The Pomodoro Method is a productivity technique where you chunk your time into 30 minutes blocks and allocate 25 minutes for focused time and 5 minutes for break. Each 30-minute block is called a “Pomodoro.”

The technique was created by Francesco Cirillo while he was at college in the late 1980’s. Cirillo found that viewing your time through the lens of Pomodoro “alleviates anxiety and in doing so leads to enhanced personal effectiveness.” In short: it’s a way to get things done.

It’s worth noting that — according to Cirillo — a ’true’ Pomodoro doesn’t allow for interruptions. With each Pomodoro, you exclusively dedicate your attention to the task at hand for 25 minutes. Nothing else. It’s important to try and create an uninterrupted stretch of time. Maybe set your slack status to let folks know you’re locking in. Or block off time in your calendar manually or with a tool like Clockwise.

But — in describing a ’true’ Pomodoro — Cirillo is describing an ideal. Someone learning how to work at home over the course of the pandemic might not have had the luxury of only being able to focus on completing a single, specific task over the course of twenty-five minutes. Reddit users have spoken about how 25 minutes is too short a time to get ‘stuck into’ work, but one consistent comment is that even using part of the Pomodoro technique is an effective way to improve productivity.

Fred Medlin — a developer at Sittercity — has worked remotely for a little over 4 years. Each working week, he estimates how many pomodoros each task will take, and then tracks his work in a spreadsheet.

The Pomodoro Method

“At the end of a Pomodoro,” he said, “I doc in Bytebase how it went and usually what to do next. I do 25/5 pomodoros because … life. I used to do 50/10 but my time is so much more fragmented in the past year. I only do pomodoros when I have at least a 90 minute block of focus time and I only use it for sprint work.”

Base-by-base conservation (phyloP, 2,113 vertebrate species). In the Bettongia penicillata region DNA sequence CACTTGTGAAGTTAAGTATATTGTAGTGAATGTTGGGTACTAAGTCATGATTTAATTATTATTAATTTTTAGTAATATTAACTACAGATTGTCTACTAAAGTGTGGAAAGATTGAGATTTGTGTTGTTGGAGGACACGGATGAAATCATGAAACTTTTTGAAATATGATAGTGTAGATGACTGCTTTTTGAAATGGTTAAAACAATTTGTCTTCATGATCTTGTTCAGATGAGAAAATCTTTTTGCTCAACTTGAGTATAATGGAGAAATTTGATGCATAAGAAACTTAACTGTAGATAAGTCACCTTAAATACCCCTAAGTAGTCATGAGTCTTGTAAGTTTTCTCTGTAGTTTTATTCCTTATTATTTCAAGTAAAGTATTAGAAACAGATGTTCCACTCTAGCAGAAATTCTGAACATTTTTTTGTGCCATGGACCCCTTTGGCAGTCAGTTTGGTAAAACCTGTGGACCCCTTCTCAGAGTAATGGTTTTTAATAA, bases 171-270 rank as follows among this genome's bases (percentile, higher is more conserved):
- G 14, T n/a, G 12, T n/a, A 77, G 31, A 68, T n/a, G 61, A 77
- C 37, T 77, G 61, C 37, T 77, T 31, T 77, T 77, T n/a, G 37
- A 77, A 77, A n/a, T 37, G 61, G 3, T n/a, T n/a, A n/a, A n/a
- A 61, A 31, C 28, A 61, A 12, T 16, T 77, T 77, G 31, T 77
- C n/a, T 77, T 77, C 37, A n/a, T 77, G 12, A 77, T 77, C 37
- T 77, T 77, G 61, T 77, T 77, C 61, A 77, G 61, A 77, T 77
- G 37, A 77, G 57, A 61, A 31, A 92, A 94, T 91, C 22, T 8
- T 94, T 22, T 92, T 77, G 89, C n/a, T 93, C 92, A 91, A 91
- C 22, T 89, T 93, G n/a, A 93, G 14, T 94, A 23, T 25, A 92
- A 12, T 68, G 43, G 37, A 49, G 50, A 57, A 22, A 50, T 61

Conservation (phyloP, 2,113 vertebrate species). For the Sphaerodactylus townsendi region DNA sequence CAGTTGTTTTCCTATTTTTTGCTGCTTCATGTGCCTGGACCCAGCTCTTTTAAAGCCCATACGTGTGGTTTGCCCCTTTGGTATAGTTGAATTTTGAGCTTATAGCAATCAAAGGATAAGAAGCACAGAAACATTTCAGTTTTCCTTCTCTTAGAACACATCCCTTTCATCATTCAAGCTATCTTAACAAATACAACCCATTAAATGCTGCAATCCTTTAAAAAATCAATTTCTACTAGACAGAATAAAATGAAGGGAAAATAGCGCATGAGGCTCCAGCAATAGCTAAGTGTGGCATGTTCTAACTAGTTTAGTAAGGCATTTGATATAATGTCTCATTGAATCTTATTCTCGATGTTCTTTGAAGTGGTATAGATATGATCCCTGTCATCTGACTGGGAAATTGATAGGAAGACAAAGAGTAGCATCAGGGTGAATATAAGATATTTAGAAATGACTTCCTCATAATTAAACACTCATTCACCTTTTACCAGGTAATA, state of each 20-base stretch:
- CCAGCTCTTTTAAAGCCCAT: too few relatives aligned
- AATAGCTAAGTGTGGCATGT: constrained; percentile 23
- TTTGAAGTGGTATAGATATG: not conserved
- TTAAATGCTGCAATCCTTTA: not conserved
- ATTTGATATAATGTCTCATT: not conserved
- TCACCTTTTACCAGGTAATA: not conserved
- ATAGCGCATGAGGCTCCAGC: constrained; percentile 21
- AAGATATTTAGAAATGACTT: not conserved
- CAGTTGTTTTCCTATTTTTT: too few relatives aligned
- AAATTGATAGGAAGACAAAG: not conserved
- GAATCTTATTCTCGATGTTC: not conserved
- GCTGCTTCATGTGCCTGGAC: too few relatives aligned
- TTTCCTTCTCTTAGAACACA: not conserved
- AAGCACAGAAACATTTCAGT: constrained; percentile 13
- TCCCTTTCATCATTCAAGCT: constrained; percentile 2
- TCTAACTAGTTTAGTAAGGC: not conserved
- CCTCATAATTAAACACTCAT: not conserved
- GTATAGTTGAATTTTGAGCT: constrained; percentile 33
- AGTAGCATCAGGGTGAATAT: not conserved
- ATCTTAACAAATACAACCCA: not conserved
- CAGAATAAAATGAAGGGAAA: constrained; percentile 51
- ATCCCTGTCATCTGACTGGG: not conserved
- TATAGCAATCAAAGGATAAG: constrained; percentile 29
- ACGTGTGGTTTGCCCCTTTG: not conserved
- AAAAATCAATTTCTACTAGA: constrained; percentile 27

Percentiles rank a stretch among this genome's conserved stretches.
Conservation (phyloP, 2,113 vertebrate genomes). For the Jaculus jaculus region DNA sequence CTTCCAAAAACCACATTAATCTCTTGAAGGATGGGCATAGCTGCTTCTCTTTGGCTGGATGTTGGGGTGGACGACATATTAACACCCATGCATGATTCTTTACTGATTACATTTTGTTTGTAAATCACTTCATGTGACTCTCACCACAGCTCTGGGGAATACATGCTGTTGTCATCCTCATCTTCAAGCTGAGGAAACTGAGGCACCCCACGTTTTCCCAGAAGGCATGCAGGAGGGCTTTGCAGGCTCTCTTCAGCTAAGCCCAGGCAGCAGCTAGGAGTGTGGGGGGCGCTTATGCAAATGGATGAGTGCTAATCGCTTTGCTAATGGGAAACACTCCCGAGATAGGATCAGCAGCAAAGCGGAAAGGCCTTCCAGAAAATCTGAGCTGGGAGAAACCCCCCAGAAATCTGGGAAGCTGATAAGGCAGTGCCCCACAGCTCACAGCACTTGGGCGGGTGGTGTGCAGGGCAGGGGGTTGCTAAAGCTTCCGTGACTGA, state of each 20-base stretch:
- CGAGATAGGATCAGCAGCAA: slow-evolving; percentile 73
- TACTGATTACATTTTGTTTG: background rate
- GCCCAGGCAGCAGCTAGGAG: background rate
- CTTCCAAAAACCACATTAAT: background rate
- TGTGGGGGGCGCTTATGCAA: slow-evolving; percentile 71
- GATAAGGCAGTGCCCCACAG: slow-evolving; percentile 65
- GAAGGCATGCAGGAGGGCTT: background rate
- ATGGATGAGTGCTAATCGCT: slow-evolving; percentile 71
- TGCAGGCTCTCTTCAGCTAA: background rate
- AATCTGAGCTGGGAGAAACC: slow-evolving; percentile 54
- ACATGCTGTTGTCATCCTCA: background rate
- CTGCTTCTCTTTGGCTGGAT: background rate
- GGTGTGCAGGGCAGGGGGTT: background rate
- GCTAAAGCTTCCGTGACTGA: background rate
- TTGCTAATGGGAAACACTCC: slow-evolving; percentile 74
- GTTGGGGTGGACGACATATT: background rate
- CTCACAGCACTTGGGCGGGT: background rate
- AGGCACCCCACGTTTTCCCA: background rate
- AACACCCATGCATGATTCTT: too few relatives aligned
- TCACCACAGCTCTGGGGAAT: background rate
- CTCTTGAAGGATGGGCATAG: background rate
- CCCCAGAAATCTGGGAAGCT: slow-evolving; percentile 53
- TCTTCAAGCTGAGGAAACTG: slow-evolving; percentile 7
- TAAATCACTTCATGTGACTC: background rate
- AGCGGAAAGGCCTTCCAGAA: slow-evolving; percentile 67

“I don’t do POMs for anything other than coding right now,” he continued. “Most everything else I can walk away from, or do little tiny bits of work without an interruption penalty. Coding is definitely different. What I’ve found is that [Pomodoros] actually slow me down but having some documentation for each one has been golden for tracking how a sprint went. The little bit of time I spend capturing things in Bytebase pays dividends later.”

Medlin isn’t the only one who has found modifying Pomodoros to be helpful. One Reddit user who suffered from depression and migraines found that a ‘Reverse Pomodoro’ helped them get work done. Another user found that only allowing for 25 minutes of work interrupted their concentration. Changing the 25 minute marker of the ‘Pomodoro’ into something else allowed them to study more efficiently.

Besides developers and students, the Pomodoro Technique is useful for artists as well. In the clip above, taken from the Netflix show Abstract, we see what happens when an illustrator shows up to work again and again. Artists don’t just rely on inspiration or planning — they show up to work and focus on working. This leads to results. Paul McCartney showed up to work, and — through dedication and focus — pulled the song ‘Get Back’ out of the air. The writer Richard Mirabella worked on his novel while holding down a full time job, tackling his novel thirty minutes at a time, and this also led to results.

Why is the Pomodoro important now, during a period of time still so marked by the pandemic? As Derek Thompson pointed out in his recent podcast for The Ringer, the boundaries between work and non-work have grown ’leaky’: we drift onto the web at work. Our phones are always with us. We work on an excel sheet while sitting on the couch at home. Our focus is continually being challenged again and again. (One study focused on the impact of Covid in the Netherlands posits that “when work-life boundaries are blurred, people are less happy.”)

The Pomodoro technique gives you a structure to better manage the blurring between work and life. It’s effective, easy to use, and something you can try today.

Go ahead. Get started. We’ll set the timer.